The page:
How To Insulate An Existing Flat Roof

Still interested to know more about insulating an existing flat roof? Continue reading as we discuss other related topics like cold rood insulation, materials used, interior vs. exterior insulation, and many more. We will also provide some cool and informative articles at the end of this post, so go on and finish reading to learn more!

Two identical residential houses painted in white with a flat roof, How To Insulate An Existing Flat Roof

There are multiple ways to insulate an already existing flat roof. Some are simpler compared to others, while some would require a complete renovation of your roofing. So let's dive right in to learn more about these methods.

Three story modern residential home painted in brown

Outer rigid foam insulation

This type of insulation installs a thick layer of hard foam, usually about six inches thick. It is placed ab0ve the roof sheathing. This type of insulation does not require your roof to be taken down as it is only placed above it. 

It helps in insulation by being the primary receiver of the heat from the sun, effectively blocking it from penetrating through the roof, the attic, and the inside of the structure. The foam placed on top is designed to contain the heat and prevent it from going through. 

Outer rigid foam combined with interior insulation

This type of insulation is similar to the first one. The only difference with this insulation is that it has another below the roof heating. The exterior foam used in this is slightly thinner at 2-4inches and is coupled with air-permeable insulation underneath the roof sheathing. 

You can use blown-in fiberglass or cellulose as your main insulator for the interior. You can place this in direct contact with your roof sheathing. And since it has interior insulation, you might need to remove some parts of your roofing to install your internal insulation directly.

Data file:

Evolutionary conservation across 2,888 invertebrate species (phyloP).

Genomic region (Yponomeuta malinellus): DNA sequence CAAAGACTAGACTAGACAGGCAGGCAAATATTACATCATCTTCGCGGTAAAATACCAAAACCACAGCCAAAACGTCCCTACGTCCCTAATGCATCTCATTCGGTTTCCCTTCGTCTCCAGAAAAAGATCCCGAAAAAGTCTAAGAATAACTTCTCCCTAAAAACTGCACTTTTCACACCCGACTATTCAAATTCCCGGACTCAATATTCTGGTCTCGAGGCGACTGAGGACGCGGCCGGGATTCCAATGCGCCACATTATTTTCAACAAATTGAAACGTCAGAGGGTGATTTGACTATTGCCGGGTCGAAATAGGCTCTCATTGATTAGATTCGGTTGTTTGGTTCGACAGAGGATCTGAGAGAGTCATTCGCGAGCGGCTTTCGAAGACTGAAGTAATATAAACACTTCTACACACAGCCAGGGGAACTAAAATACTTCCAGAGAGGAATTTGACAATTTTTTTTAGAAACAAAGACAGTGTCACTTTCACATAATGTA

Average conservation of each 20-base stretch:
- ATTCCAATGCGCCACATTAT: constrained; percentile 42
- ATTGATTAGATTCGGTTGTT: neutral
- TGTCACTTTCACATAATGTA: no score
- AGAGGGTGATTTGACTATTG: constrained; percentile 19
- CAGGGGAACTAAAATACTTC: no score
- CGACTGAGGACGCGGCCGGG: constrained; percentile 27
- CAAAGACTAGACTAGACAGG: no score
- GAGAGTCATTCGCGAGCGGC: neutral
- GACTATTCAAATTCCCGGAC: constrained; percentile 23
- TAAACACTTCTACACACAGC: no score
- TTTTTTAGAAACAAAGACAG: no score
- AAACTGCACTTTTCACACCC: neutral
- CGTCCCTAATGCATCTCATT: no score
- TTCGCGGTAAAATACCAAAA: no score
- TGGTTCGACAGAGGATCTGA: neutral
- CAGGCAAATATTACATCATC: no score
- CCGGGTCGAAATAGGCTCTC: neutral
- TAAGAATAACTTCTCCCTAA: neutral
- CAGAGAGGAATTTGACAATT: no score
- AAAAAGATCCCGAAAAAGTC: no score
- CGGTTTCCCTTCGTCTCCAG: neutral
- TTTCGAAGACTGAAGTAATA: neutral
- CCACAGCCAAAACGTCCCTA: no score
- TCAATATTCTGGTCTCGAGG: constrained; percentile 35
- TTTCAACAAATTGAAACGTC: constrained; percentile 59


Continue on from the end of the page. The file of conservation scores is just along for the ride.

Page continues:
Outer closed cell-foam insulation

Exterior closed cell-foam insulation is done by spraying a layer of foam called closed-cell polyurethane on top of your roof sheathing. But before that, a layer of air-permeable insulation is sprayed as a first layer directly on top of the roof sheathing. 

This insulation requires no structural changes at all and only needs spraying. This is like painting your roof, but instead of only adding colors to it for aesthetic purposes, you are adding insulation to help regulate the temperature inside your structure. 

Inner closed cell-foam insulation

Now, this is the opposite of the outer closed cell-foam insulation. Instead of spraying the foam insulator on top of your roof, you spray it on the underside of the sheathing.

This can be more tedious, especially if there are other structures, such as ceilings that are underneath your roof. You would need to tear those down for the insulation to be applied. 

Inner closed-cell foam and blown-in fiberglass or cellulose insulation

This internal closed-cell foam insulation is also similar to the previously mentioned insulation. Only this time, you would need to spray a layer of either blown-in fiberglass or cellulose insulation before applying the closed-cell foam. This is also similar to rigid outer foam combined with interior insulation.

Interior vs. Exterior roof insulation

As you have noticed, there are just two choices when choosing insulation, interior, and exterior. As we have mentioned above, some of their differences might get you thinking, which one better suits you? 

Both insulation systems have their own advantages and disadvantages, but when it comes to performance, interior insulation usually works better compared to exterior. This is because it traps and blocks heat and cold better, especially if properly installed. It also combats moisture better because of this. 

A downside of this is the cost. For exterior insulation, you only need to put it on your roof. For the interior, you might need to take down some structures like your ceiling to install them. The same is true with other insulations, like wall insulation.

Choosing which is which comes down to what you think will be more efficient for your situation. Even the design of your house or building can also play a part in choosing between the two. 

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